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Cosmology Goes Digital

Can we really understand the cosmos, in all of its enormity and complexity? Or is cosmology just another example of humankind's hubris? There's no reason, in principle, why we shouldn't be able to uncover the secrets of the universe--its age, how its structures formed, even its fate. After all, "cosmos" is the Greek word for order, and although the first 10^-43 second following the Big Bang is scientifically out of our reach, everything that happened after that instant followed the known laws of physics. The universe may be extraordinarily complex, but it is comprehensible.

Cosmologists' understanding of the universe is only as good as their observational data. Recent observations from powerful earth-based and space-borne telescopes, including the Hubble Space Telescope have yielded a wealth of data. These observations provide the means by which to evaluate competing cosmological models. All of the current theories are variants of the Big Bang Theory which differ only in the assumed global geometry of the universe (i.e., open, closed, or flat), the amount and composition of the dark matter, and the spectrum of density fluctuations which give rise to structures.

Cosmologists are combining theory with data to build computer models which simulate the emergence and evolution of large scale structures from the minute density fluctuations in the nascent universe, and the formation of individual galaxies within the superstructures. The benchmark is, of course, all around us: how well do the models resemble the real universe?

Testing the models

Testing the validity of cosmological models is no trivial matter. Because gravity is a long-range force, large-scale structures influence the behavior of smaller structures contained within. Any model of galaxy formation, for example, must include both the galaxy itself and the galaxy cluster and supercluster to which it belongs. The model must incorporate complex physics involving many processes, again occurring over a very wide range of scales.

The cosmologists must also decide on the initial conditions that define a particular model. What is the density of matter? How great were the density fluctuations? What is the nature of the dark matter that seems to hold everything together?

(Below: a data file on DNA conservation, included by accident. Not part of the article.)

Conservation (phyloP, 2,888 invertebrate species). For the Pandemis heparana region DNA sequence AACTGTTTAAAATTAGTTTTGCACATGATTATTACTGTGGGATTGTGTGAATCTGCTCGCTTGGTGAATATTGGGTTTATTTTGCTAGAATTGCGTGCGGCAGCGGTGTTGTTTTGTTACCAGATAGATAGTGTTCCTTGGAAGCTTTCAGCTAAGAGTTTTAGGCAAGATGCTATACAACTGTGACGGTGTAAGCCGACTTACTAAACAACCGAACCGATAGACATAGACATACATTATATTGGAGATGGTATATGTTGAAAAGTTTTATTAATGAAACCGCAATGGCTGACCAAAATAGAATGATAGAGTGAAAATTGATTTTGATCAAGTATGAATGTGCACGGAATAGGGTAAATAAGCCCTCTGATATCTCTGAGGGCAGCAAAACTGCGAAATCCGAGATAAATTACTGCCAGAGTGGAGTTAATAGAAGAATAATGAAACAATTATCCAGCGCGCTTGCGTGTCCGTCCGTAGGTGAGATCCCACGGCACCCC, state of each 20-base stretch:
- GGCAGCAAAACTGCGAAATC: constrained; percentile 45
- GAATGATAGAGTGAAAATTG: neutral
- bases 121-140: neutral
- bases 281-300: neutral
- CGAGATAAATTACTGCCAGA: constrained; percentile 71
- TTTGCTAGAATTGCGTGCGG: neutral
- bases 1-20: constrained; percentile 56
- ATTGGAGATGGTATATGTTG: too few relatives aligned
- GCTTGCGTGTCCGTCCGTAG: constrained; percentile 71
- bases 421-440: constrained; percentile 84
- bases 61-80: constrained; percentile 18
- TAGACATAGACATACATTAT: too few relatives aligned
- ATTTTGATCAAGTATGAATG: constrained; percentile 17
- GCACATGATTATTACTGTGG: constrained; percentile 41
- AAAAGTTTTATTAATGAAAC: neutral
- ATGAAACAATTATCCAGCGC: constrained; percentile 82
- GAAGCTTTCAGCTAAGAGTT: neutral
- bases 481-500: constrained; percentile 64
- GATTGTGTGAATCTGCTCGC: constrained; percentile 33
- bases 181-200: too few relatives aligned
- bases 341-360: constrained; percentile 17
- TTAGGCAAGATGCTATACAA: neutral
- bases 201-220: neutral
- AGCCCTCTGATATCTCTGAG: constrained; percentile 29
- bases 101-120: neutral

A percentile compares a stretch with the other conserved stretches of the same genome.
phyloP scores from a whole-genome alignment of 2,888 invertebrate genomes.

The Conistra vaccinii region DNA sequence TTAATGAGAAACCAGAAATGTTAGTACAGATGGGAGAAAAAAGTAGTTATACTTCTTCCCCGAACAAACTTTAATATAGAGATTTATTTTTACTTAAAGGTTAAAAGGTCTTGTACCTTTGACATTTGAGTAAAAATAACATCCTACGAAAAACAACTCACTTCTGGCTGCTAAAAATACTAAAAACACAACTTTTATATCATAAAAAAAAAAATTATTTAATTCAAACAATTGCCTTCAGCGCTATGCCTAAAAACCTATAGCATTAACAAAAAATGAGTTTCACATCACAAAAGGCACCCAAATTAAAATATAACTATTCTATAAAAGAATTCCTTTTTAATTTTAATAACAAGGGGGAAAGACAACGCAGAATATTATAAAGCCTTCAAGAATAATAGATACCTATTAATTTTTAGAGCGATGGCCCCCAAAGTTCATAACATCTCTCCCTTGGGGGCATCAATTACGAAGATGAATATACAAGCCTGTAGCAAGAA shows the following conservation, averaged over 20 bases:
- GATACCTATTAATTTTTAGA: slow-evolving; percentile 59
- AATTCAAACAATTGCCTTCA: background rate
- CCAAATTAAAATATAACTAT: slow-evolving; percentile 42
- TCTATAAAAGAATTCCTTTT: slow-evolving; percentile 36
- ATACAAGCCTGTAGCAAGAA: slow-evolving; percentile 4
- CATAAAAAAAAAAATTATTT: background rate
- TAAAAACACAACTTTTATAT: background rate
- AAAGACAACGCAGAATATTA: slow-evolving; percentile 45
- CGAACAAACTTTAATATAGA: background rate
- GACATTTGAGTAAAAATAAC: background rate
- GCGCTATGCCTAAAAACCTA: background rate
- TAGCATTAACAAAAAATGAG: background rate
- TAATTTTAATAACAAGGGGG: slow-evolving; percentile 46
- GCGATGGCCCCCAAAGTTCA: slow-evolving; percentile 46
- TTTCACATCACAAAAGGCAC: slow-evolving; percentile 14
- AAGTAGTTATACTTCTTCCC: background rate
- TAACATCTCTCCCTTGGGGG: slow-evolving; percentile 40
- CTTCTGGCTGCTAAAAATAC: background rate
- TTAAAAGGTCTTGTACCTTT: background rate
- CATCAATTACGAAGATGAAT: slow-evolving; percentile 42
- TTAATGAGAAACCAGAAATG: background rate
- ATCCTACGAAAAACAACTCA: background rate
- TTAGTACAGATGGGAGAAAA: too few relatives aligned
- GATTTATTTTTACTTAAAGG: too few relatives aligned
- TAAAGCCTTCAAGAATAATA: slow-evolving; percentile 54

Although the mathematical equations used to describe the model are relatively simple, their solutions are extraordinarily complex. They cannot be solved by purely analytic means; numerical approaches are required.

Michael Norman, NCSA/Univ. of Illinois, on-camera
Movie/Sound Byte
QuickTime Movie (2.1 MB); Sound File (1.1 MB); Text

What Does It Take...

...to Put the Universe in a Box?

The sheer complexity and scope of the calculations necessary to run such simulations dictate the use of powerful computers and advanced computer codes. Even making sense of the resulting data is a challenge, an inducement for many scientists to explore virtual reality and other novel means of visualization. Progress in computing the cosmos increasingly depends on harnessing the most advanced computing resources of many centers around the country as well as the best minds in the field.

Enter the Grand Challenge Cosmology Consortium. Comprised of cosmologists, astrophysicists and computer scientists from across the nation, this NSF-funded Grand Challenge project aims to develop and test alternative models of how the cosmos evolved its present hierarchical structure, using the latest tools and techniques in high performance computing and communications or HPCC. The scientists will be developing advanced software applications that, in turn, will push the state of the art in computing technologies.

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Copyright, (c) 1995: Board of Trustees, University of Illinois

NCSA. Last modified 10/5/95.